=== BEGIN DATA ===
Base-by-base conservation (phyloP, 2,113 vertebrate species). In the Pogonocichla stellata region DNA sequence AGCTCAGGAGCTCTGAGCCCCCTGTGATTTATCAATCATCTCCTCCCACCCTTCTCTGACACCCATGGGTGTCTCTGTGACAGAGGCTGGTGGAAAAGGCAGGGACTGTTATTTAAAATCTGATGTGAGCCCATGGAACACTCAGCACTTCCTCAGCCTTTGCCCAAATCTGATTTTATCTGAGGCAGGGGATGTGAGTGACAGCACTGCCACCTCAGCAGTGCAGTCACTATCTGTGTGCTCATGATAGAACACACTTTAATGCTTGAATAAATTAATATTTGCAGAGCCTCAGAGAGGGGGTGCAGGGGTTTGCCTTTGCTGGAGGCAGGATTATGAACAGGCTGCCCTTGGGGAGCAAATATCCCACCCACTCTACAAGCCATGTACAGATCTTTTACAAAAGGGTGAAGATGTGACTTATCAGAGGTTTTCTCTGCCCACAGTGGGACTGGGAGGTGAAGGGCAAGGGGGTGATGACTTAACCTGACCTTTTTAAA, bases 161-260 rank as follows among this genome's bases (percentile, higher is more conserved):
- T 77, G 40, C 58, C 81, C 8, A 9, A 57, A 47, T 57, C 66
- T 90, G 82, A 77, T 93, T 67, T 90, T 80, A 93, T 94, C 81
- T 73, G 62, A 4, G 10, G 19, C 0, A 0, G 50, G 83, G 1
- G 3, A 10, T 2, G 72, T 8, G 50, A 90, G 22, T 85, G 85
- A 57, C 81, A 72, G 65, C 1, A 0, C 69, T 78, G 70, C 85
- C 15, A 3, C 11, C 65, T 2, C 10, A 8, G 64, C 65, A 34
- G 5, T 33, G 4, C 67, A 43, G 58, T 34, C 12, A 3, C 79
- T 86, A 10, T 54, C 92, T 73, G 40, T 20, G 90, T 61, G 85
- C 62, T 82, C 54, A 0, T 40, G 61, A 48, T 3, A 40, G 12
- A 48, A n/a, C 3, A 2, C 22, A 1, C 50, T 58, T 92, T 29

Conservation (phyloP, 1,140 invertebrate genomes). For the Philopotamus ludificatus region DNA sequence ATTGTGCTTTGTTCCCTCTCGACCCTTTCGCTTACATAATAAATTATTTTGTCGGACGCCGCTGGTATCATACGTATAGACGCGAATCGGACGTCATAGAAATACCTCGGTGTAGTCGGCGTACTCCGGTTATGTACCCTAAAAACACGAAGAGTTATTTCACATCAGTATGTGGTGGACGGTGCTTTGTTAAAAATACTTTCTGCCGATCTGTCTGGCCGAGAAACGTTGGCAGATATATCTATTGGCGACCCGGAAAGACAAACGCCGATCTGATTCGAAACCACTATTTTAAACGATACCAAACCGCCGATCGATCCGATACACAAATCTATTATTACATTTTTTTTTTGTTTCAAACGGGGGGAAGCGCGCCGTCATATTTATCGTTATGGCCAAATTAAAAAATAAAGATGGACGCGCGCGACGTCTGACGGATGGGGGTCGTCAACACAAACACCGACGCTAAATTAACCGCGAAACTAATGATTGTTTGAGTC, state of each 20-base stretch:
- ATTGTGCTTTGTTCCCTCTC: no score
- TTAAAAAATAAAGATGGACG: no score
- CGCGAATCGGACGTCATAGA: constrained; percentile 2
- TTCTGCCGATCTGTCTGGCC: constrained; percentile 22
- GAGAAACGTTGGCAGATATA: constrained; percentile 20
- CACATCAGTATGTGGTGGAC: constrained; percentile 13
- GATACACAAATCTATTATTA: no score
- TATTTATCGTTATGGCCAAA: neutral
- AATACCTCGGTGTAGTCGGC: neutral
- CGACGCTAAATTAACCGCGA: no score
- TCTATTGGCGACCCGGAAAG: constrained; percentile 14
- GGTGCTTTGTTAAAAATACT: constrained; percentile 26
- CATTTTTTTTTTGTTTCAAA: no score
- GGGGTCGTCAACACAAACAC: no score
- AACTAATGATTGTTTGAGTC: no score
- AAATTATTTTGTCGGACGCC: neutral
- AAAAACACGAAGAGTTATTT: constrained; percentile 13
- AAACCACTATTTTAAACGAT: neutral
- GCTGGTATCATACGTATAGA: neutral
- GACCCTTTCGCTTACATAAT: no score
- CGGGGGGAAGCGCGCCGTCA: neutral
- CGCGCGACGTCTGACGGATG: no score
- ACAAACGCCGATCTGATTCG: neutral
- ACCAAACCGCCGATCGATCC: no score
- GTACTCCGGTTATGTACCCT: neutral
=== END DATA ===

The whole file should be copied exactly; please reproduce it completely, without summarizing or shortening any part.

Base-by-base conservation (phyloP, 2,113 vertebrate species). In the Pogonocichla stellata region DNA sequence AGCTCAGGAGCTCTGAGCCCCCTGTGATTTATCAATCATCTCCTCCCACCCTTCTCTGACACCCATGGGTGTCTCTGTGACAGAGGCTGGTGGAAAAGGCAGGGACTGTTATTTAAAATCTGATGTGAGCCCATGGAACACTCAGCACTTCCTCAGCCTTTGCCCAAATCTGATTTTATCTGAGGCAGGGGATGTGAGTGACAGCACTGCCACCTCAGCAGTGCAGTCACTATCTGTGTGCTCATGATAGAACACACTTTAATGCTTGAATAAATTAATATTTGCAGAGCCTCAGAGAGGGGGTGCAGGGGTTTGCCTTTGCTGGAGGCAGGATTATGAACAGGCTGCCCTTGGGGAGCAAATATCCCACCCACTCTACAAGCCATGTACAGATCTTTTACAAAAGGGTGAAGATGTGACTTATCAGAGGTTTTCTCTGCCCACAGTGGGACTGGGAGGTGAAGGGCAAGGGGGTGATGACTTAACCTGACCTTTTTAAA, bases 161-260 rank as follows among this genome's bases (percentile, higher is more conserved):
- T 77, G 40, C 58, C 81, C 8, A 9, A 57, A 47, T 57, C 66
- T 90, G 82, A 77, T 93, T 67, T 90, T 80, A 93, T 94, C 81
- T 73, G 62, A 4, G 10, G 19, C 0, A 0, G 50, G 83, G 1
- G 3, A 10, T 2, G 72, T 8, G 50, A 90, G 22, T 85, G 85
- A 57, C 81, A 72, G 65, C 1, A 0, C 69, T 78, G 70, C 85
- C 15, A 3, C 11, C 65, T 2, C 10, A 8, G 64, C 65, A 34
- G 5, T 33, G 4, C 67, A 43, G 58, T 34, C 12, A 3, C 79
- T 86, A 10, T 54, C 92, T 73, G 40, T 20, G 90, T 61, G 85
- C 62, T 82, C 54, A 0, T 40, G 61, A 48, T 3, A 40, G 12
- A 48, A n/a, C 3, A 2, C 22, A 1, C 50, T 58, T 92, T 29

Conservation (phyloP, 1,140 invertebrate genomes). For the Philopotamus ludificatus region DNA sequence ATTGTGCTTTGTTCCCTCTCGACCCTTTCGCTTACATAATAAATTATTTTGTCGGACGCCGCTGGTATCATACGTATAGACGCGAATCGGACGTCATAGAAATACCTCGGTGTAGTCGGCGTACTCCGGTTATGTACCCTAAAAACACGAAGAGTTATTTCACATCAGTATGTGGTGGACGGTGCTTTGTTAAAAATACTTTCTGCCGATCTGTCTGGCCGAGAAACGTTGGCAGATATATCTATTGGCGACCCGGAAAGACAAACGCCGATCTGATTCGAAACCACTATTTTAAACGATACCAAACCGCCGATCGATCCGATACACAAATCTATTATTACATTTTTTTTTTGTTTCAAACGGGGGGAAGCGCGCCGTCATATTTATCGTTATGGCCAAATTAAAAAATAAAGATGGACGCGCGCGACGTCTGACGGATGGGGGTCGTCAACACAAACACCGACGCTAAATTAACCGCGAAACTAATGATTGTTTGAGTC, state of each 20-base stretch:
- ATTGTGCTTTGTTCCCTCTC: no score
- TTAAAAAATAAAGATGGACG: no score
- CGCGAATCGGACGTCATAGA: constrained; percentile 2
- TTCTGCCGATCTGTCTGGCC: constrained; percentile 22
- GAGAAACGTTGGCAGATATA: constrained; percentile 20
- CACATCAGTATGTGGTGGAC: constrained; percentile 13
- GATACACAAATCTATTATTA: no score
- TATTTATCGTTATGGCCAAA: neutral
- AATACCTCGGTGTAGTCGGC: neutral
- CGACGCTAAATTAACCGCGA: no score
- TCTATTGGCGACCCGGAAAG: constrained; percentile 14
- GGTGCTTTGTTAAAAATACT: constrained; percentile 26
- CATTTTTTTTTTGTTTCAAA: no score
- GGGGTCGTCAACACAAACAC: no score
- AACTAATGATTGTTTGAGTC: no score
- AAATTATTTTGTCGGACGCC: neutral
- AAAAACACGAAGAGTTATTT: constrained; percentile 13
- AAACCACTATTTTAAACGAT: neutral
- GCTGGTATCATACGTATAGA: neutral
- GACCCTTTCGCTTACATAAT: no score
- CGGGGGGAAGCGCGCCGTCA: neutral
- CGCGCGACGTCTGACGGATG: no score
- ACAAACGCCGATCTGATTCG: neutral
- ACCAAACCGCCGATCGATCC: no score
- GTACTCCGGTTATGTACCCT: neutral